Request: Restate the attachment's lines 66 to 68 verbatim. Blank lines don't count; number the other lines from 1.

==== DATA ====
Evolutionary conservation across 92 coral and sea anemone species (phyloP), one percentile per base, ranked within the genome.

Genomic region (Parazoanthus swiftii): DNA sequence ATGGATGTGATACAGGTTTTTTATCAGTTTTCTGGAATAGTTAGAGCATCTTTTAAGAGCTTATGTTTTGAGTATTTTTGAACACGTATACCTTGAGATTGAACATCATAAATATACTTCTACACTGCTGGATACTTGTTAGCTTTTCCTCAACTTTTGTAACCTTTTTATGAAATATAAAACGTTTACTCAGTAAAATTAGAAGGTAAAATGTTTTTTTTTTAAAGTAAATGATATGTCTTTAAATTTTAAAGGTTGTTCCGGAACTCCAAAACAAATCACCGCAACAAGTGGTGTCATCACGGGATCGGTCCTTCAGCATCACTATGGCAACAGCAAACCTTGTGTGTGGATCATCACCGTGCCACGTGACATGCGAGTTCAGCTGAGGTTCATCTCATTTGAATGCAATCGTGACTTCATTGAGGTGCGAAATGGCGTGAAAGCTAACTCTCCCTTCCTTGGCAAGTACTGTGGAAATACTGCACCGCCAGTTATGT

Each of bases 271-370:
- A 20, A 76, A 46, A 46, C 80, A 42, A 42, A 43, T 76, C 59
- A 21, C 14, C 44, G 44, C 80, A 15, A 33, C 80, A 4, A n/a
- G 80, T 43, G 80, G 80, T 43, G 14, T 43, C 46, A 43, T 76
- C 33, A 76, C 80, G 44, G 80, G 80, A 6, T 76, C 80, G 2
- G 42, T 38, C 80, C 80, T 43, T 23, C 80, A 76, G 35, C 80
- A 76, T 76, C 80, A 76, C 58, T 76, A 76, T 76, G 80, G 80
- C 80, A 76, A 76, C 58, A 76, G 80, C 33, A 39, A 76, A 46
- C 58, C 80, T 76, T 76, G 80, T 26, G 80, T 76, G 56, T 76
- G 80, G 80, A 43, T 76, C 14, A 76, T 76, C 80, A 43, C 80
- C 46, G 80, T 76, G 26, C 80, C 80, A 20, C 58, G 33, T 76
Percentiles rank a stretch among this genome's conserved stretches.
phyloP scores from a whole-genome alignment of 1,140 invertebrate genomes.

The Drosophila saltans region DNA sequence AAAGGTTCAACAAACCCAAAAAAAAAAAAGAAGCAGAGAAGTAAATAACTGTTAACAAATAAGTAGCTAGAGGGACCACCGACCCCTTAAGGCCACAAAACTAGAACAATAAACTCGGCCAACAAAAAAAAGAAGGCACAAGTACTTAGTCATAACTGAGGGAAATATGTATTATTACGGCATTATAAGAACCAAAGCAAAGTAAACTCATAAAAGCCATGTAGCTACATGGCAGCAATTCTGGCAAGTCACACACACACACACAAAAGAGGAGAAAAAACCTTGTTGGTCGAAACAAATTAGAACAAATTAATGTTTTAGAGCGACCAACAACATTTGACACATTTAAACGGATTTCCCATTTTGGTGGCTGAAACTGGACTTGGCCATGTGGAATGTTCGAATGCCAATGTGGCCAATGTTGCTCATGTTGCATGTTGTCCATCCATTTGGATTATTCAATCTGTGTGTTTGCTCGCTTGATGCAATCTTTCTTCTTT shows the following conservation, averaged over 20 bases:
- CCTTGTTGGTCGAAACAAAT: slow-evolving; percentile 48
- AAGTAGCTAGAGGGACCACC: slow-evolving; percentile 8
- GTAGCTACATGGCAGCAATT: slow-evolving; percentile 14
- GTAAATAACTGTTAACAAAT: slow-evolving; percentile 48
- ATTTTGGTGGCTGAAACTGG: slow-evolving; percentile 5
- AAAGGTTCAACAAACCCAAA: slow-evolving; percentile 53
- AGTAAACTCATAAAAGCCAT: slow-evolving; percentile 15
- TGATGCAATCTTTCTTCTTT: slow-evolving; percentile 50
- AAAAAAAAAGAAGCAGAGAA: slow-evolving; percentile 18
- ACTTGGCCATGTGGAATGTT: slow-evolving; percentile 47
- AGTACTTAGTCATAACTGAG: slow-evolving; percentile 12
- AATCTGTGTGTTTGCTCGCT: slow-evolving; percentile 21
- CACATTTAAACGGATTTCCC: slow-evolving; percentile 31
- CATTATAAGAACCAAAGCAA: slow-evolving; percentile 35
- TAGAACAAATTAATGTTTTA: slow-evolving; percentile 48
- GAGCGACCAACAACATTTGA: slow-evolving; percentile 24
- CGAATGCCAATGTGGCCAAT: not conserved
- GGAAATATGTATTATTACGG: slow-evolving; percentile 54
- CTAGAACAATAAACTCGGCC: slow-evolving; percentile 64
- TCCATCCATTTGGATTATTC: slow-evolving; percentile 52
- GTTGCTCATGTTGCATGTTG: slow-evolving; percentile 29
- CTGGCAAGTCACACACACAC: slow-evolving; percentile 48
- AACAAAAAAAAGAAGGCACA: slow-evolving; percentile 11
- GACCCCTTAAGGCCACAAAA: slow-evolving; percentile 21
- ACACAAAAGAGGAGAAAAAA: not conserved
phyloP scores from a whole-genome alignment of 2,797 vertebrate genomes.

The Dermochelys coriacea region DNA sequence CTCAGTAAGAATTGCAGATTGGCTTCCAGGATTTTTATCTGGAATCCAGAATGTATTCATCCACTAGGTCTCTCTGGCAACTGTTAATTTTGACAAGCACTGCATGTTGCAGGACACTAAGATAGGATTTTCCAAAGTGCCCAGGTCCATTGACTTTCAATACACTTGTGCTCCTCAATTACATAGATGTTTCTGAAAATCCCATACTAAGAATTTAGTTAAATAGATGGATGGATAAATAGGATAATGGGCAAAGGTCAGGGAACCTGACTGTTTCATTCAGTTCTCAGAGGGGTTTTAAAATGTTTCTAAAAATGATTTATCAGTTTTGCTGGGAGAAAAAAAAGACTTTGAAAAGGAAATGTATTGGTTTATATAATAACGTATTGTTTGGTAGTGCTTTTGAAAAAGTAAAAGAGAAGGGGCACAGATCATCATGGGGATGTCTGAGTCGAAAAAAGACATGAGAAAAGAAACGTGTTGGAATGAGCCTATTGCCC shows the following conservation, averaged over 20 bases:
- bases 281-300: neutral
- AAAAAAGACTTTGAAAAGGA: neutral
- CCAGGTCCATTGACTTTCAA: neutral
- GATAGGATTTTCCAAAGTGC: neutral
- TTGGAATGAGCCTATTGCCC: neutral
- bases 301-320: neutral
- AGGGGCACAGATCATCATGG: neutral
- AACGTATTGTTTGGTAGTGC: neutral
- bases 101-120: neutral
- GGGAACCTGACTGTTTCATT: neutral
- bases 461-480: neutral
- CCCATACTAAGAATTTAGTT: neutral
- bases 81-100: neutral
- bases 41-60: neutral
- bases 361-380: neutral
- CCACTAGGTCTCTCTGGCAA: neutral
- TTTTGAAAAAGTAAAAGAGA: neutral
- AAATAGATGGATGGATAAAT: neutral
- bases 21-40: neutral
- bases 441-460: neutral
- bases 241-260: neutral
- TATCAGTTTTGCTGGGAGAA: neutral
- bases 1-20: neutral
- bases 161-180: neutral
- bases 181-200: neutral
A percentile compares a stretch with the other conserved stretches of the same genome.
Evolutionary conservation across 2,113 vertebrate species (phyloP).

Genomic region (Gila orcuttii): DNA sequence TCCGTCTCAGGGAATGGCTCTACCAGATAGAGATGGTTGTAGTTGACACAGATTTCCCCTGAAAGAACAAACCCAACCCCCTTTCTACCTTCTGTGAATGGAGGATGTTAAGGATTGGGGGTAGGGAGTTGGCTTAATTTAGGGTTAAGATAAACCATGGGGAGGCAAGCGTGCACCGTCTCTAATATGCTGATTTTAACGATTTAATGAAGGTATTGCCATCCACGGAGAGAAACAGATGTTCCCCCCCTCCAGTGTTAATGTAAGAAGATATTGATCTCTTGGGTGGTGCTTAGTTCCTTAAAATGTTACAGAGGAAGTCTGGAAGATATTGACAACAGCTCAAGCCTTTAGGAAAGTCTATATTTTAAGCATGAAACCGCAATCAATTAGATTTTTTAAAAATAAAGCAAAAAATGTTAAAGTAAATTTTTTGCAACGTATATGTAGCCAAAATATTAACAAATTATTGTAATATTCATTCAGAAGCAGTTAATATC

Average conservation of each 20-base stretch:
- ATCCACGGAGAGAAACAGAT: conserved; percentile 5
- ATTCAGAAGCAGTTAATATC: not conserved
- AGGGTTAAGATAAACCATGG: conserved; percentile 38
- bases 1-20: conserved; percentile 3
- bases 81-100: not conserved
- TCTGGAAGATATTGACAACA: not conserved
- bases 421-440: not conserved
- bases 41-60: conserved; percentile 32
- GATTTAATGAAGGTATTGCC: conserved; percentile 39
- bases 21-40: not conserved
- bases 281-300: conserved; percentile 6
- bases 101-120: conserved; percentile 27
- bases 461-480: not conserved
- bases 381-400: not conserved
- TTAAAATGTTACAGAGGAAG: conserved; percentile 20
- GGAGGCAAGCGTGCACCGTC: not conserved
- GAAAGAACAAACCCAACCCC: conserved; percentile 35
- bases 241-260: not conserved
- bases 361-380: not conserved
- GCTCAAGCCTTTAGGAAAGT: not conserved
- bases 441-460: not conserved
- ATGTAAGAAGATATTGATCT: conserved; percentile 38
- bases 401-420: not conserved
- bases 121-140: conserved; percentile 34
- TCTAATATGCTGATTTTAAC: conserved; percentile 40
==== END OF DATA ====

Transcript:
- bases 1-20: neutral
- bases 161-180: neutral
- bases 181-200: neutral